Plumbing history is thought to have been made this weekend as lightening ignited the gas in a couple’s septic tank and made their toilet explode.
Naturally, this event took place in the home of bizarre headlines – Florida.
The lightening burst the septic tank while the couple were in bed on Sunday (August 4) and as a result the toilet in the house shattered, ‘sending porcelain airborne like a missile’.
The entire plumbing system at MaryLou Ward’s home was ruined and so she and her husband turned to A-1 Affordable Plumbing Inc. to help get their bathroom back up and running.
The business shared images of the disaster zone on Facebook and wrote ‘no more pooping while it’s storming outside.’
So why exactly did the toilet in the house explode, I hear you ask? Jordan Hagadorn, owner of A-1 Affordable Plumbing Inc. told USA Today:
Methane gas is gas caused by the number two. The natural gas is from crap, literally.
The septic tank’s lid was only an inch underground and it’s thought the short distance between the surface and the tank could have contributed to the possibility of it exploding. As lightening struck the tank it acted as the perfect catalyst to ignite the natural methane gas, which travelled up the sewer pipes and led to a big mess in the bathroom.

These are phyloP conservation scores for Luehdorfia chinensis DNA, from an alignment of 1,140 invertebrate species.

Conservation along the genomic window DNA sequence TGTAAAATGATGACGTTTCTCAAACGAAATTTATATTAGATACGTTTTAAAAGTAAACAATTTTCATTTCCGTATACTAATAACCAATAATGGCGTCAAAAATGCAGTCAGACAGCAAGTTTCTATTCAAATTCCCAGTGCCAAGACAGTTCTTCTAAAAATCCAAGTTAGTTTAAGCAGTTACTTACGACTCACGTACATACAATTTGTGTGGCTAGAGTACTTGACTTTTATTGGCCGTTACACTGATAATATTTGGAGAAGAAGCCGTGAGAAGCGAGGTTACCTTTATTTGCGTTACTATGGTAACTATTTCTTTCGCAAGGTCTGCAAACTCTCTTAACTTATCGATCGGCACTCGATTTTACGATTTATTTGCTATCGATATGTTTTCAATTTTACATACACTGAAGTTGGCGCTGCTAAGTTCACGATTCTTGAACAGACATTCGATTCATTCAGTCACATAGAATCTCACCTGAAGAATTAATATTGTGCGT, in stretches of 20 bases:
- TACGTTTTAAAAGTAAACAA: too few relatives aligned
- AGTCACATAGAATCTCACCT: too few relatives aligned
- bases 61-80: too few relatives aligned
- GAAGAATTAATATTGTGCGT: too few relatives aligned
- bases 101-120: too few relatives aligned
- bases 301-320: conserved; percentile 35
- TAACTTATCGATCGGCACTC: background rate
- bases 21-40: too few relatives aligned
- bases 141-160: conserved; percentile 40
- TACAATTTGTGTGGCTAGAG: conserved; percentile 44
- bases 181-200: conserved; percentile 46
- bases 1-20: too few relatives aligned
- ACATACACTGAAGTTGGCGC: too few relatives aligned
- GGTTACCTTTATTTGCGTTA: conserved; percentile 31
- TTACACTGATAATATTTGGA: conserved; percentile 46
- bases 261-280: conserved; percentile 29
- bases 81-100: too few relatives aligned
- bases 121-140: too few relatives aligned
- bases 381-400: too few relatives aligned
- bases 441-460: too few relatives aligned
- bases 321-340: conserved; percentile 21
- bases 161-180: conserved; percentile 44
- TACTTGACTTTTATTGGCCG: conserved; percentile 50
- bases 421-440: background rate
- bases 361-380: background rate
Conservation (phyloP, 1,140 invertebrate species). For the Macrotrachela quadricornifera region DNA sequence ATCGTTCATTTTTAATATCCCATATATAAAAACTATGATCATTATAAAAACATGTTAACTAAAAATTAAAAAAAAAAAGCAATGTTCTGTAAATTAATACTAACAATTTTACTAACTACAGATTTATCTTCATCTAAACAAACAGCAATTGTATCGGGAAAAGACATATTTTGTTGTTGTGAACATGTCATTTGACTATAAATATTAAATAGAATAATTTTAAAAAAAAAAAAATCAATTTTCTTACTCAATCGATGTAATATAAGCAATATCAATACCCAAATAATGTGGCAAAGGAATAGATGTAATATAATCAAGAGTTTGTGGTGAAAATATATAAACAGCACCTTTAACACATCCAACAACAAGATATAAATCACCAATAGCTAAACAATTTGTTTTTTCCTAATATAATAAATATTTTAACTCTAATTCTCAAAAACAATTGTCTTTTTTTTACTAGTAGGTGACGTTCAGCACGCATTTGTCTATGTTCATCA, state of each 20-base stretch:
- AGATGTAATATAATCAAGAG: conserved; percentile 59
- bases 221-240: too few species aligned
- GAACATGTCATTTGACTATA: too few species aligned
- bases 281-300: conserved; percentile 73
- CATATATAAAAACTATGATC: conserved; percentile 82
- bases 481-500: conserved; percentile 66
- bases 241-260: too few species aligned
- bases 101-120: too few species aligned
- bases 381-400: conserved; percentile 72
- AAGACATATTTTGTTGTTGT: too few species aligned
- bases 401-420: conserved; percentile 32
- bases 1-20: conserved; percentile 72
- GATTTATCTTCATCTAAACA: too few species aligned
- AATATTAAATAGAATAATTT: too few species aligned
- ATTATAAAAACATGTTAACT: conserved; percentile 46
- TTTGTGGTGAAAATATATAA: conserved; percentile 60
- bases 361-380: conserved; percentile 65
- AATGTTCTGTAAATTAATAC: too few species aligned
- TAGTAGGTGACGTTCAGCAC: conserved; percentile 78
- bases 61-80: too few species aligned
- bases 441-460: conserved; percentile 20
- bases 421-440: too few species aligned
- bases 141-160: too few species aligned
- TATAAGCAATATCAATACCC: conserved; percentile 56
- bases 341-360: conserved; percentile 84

Speaking to WTHR about the explosion, Ward said it was ‘the loudest noise [she’d] ever heard’.
We got out of bed and came over here, and the toilet was laying on the floor.
The Facebook post revealed porcelain had penetrated into the wall as the toilet exploded; even parts of the windows had blown out from the force of the gas.
It took Hagadorn three hours to assess the damage on Monday and he expects fixing the toilet to be a big job. Neither he nor his father, who was a plumber for 40 years, have ever seen anything like the explosion. The plumber said it’s probably ‘a first in plumbing history.’
Hagadorn recommended people don’t use the toilet during a thunderstorm and Ward is certainly on board with that idea.
I’m not taking any showers and not going to the bathroom. Not when it’s thunderstorming and down here, that’s a lot.
Lightening isn’t the first thing that springs to mind when someone mentions having explosive gas and toilet problems but it’s certainly a more dramatic take on the situation!
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Emily Brown first began delivering important news stories aged just 13, when she launched her career with a paper round. She graduated with a BA Hons in English Language in the Media from Lancaster University, and went on to become a freelance writer and blogger. Emily contributed to The Sunday Times Travel Magazine and Student Problems before becoming a journalist at UNILAD, where she works on breaking news as well as longer form features.